Monday, December 20, 2004

I've unearthed a book that my Iowa City neighbor found at some garage sale and gave to me sometime in 1996. Maybe it wasn't a garage sale, maybe someone just disposed of it at the end of a semester, I don't really remember. (Oops, I've just looked at the very first page and there's a red-ink stamp there: DISCARDED from Iowa City Public Library!)

The book is called Dear Comrade Editor: Readers' Letters to the Soviet Press Under Perestroika (translated and edited by Jim Riordan and Sue Bridger). I opened a chapter on Nationalism and here's what I found about Ukraine:

Ten Political Parties to Choose from in the Ukraine
Sobesednik, #30, July 1990

Let me tell you a fact: I don't know anyone who does not belong to a party. Each of them now has the choice of at least ten parties:
  • Ukrainian Republican Party
  • Social Democratic Party of the Ukraine
  • Ukrainian National Democratic Party
  • Peasant Democratic Party
  • Democratic Platform within the Ukrainian Communist Party
  • Confederation of Anarcho-Syndicalists
  • Ukrainian Communist Party
  • The Greens
  • Liberal Democrats
  • Left Socialists of the Ukraine
So it's not boring. Some parties are now going through a period when all they can do is meet - owing to the lack of photocopiers, which sometimes have to be brought in sacks from neighboring republics. The rank-and-file of the ruling party, the CPSU, are feeling the pinch, especially when people suggest they answer for the situation that has developed in the Republic, or why there is a crisis of power in the Ukrainian Supreme Soviet where 80 percent of the deputies are Party members.

For the authorities, 11 July 1990 was a fateful day. First there was the surprise when the Supreme Soviet Chair had to resign. Then there was the miners' strike in Donetsk and spontaneous protest meetings and strikes at the Ukraine's largest enterprises. This led to the people besieging the Supreme Soviet, chanting "Down with the Communist Party!" The session was saved by the behavior of the opposition - the National Rada - which managed to calm the chanting crowds.

Then suddenly a funeral procession with wreaths walked around the parliament building, bidding a permanent farewell to the Chair (Comrade Ivashko). They even appealed to the reorganized Ministry for Water to change the flow of the Dnepr so as to make the wreaths flow up the river to Moscow.

For the second time the session had to choose a Chair, but two events forced the vote to be postponed: the adoption of a Declaration on the state sovereignty of the Ukraine and the voluntary retirement of the first Chair. Chairpersons come and go, but the homeland remains.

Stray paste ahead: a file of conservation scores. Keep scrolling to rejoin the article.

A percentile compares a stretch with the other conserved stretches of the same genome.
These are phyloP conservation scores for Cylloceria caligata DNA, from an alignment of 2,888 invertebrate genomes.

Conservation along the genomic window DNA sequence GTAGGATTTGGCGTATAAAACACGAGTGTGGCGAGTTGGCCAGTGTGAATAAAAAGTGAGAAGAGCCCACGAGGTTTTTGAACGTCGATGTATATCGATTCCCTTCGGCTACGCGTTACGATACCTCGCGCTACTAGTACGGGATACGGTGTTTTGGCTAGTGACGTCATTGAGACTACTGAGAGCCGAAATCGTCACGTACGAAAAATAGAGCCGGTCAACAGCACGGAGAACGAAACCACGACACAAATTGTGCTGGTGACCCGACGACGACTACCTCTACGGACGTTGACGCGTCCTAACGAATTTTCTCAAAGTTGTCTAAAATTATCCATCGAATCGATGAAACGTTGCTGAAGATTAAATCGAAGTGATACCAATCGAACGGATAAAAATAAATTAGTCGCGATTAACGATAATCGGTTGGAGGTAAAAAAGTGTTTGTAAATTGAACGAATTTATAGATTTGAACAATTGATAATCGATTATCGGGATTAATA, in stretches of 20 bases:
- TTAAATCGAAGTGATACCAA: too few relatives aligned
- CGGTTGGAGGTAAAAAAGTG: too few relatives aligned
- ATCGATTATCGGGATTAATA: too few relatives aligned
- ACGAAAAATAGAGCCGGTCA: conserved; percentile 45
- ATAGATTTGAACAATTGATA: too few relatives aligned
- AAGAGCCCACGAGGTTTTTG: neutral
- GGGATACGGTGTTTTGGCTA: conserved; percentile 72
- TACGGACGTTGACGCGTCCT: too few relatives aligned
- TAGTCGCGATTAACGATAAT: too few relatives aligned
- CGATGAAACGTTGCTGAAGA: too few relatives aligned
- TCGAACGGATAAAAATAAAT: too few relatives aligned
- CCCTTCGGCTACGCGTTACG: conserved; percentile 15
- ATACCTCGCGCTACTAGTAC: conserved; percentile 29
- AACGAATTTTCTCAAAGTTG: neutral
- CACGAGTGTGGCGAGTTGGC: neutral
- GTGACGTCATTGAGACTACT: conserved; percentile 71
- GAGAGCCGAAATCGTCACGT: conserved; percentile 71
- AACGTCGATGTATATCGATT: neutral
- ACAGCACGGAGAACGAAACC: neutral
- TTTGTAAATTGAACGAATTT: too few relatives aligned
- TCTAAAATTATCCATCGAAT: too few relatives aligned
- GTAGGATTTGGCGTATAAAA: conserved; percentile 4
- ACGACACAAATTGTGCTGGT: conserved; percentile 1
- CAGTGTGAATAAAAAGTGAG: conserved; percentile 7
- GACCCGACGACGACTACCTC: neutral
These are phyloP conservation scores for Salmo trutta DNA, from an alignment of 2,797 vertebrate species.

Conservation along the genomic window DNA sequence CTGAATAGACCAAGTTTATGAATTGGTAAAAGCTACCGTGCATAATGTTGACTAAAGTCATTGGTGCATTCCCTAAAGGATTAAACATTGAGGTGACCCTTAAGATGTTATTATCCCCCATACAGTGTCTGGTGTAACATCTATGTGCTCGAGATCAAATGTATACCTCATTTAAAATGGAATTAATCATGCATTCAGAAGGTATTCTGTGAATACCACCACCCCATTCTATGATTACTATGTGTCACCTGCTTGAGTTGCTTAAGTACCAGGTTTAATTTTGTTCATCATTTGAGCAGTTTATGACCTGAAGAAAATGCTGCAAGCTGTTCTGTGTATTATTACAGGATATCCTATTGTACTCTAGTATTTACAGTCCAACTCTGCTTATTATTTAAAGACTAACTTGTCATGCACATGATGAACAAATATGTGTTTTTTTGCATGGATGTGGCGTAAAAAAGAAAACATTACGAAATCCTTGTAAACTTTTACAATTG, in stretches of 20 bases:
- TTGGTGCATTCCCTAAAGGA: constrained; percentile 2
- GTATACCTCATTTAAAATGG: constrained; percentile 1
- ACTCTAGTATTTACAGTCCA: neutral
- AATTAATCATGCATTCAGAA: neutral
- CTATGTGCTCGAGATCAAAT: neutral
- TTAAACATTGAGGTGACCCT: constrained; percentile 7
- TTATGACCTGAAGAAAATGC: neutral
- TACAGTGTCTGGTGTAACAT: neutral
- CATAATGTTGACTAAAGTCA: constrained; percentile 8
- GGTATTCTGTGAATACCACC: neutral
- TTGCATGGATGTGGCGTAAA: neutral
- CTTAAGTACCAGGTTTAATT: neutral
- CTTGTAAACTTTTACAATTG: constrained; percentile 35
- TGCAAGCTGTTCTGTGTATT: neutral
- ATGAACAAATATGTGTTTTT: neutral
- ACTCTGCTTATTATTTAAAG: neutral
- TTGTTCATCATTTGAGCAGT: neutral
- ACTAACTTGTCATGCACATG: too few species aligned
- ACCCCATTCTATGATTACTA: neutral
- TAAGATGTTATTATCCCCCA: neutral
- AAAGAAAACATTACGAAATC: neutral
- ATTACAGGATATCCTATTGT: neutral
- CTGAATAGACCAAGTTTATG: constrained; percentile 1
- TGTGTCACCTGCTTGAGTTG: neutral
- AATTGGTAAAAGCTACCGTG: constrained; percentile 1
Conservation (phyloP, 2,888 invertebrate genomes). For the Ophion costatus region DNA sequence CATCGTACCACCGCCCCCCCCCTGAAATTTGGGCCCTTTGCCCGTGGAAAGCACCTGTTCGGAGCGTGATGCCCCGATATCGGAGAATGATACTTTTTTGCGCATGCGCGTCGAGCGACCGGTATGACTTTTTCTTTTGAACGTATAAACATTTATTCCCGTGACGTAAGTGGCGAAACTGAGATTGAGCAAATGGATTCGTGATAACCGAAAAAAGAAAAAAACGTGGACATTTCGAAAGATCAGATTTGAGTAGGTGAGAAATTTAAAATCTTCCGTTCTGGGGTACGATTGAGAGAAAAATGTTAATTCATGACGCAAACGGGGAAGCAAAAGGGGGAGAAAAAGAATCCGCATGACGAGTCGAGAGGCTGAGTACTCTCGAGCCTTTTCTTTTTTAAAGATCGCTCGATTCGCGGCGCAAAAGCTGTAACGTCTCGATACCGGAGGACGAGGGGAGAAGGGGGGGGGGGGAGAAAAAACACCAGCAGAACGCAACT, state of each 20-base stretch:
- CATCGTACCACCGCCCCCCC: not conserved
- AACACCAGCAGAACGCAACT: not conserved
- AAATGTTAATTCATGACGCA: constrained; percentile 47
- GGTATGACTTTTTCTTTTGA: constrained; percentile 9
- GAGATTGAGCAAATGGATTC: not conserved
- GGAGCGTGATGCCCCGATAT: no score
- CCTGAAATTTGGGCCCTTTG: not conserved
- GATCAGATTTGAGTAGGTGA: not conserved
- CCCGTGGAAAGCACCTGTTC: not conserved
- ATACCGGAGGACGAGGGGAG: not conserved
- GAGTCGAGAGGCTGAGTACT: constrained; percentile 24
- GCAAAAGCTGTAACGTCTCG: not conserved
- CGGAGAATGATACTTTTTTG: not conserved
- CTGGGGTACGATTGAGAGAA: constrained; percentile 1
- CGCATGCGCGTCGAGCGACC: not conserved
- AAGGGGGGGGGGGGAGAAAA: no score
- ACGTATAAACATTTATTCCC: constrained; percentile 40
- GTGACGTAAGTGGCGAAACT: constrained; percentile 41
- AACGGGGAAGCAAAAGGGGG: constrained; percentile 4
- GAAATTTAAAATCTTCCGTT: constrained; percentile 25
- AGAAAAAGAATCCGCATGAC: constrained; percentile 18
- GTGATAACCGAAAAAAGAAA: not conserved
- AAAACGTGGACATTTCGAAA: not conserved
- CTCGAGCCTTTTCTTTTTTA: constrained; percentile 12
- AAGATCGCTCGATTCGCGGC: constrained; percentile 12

Olga Musafirova

It's so amusing and so sad to read this now, 14 years later. It definitely wasn't boring then and it's not boring now; our political sense of humor is still very much there; the miners of Donetsk still live in shit; and, in addition to the Communist Party, we are now trying to get rid of Kuchma and his guys. Yes, and the homeland remains, thank God.

A few pages later, there a bit from Vadim K., from Khmelnitsky, West Ukraine:

I hate socialism in the form it's presented to us. I'd go to any lengths to get rid of that socialism.

Oleksandr Moroz, today's Socialist Party leader, is our ally this time. I have a very vague idea about the kind of socialism he stands for - actually, I've no idea. All I know is that he's a very smart politician, very calculating. I doubt his kind of socialism is what they have in Sweden: I wouldn't want to pay huge taxes in this country if he came to power - because I know that this money would end up in somebody else's pocket, or a Swiss bank account, and wouldn't go towards creating a "safety net" or whatever you call it.

I probably sound like such a Soviet now, with all my negativism and stuff. But I can't help it, not right now. Maybe I'll feel more optimistic tomorrow.


  1. Veronica -

    I wish I could comment more often, but the truth of the matter is that I've very little of value to say in context.

    You're providing news that is hard (if not impossible) to come by easily in the States, and putting it across personally - something a journalist would never be allowed to do.

    I'm grateful for your effort (to say the least).

    For me, there's something personal to it. The surname I carry is Anglicized Austrian German, with its roots in Bukovina; my grandfather's father and maternal grandmother were emigrants from provinces of the old Austrian Empire. In short, they got out while the getting was good...

    My own features mark that heritage beyond any mistake. As I've spent a great deal of my adult life living in college towns, I've been asked plenty of times by exchange students (always the ones from Romania, Ukraine, Slovakia, and Poland, from cities that are part of places the world used to call Bukovina and Galicia) if I've encountered them before - the answer is always "no", because I've only crossed the Mississippi River three times in my life. It would seem I have a face that makes people homesick.

    At any rate, my legacy and life experience lead me to an interest in the outcome of this mess.

    Thank you for doing as much as you have to satisfy that interest.

  2. Party of the state neutrality of Ukraine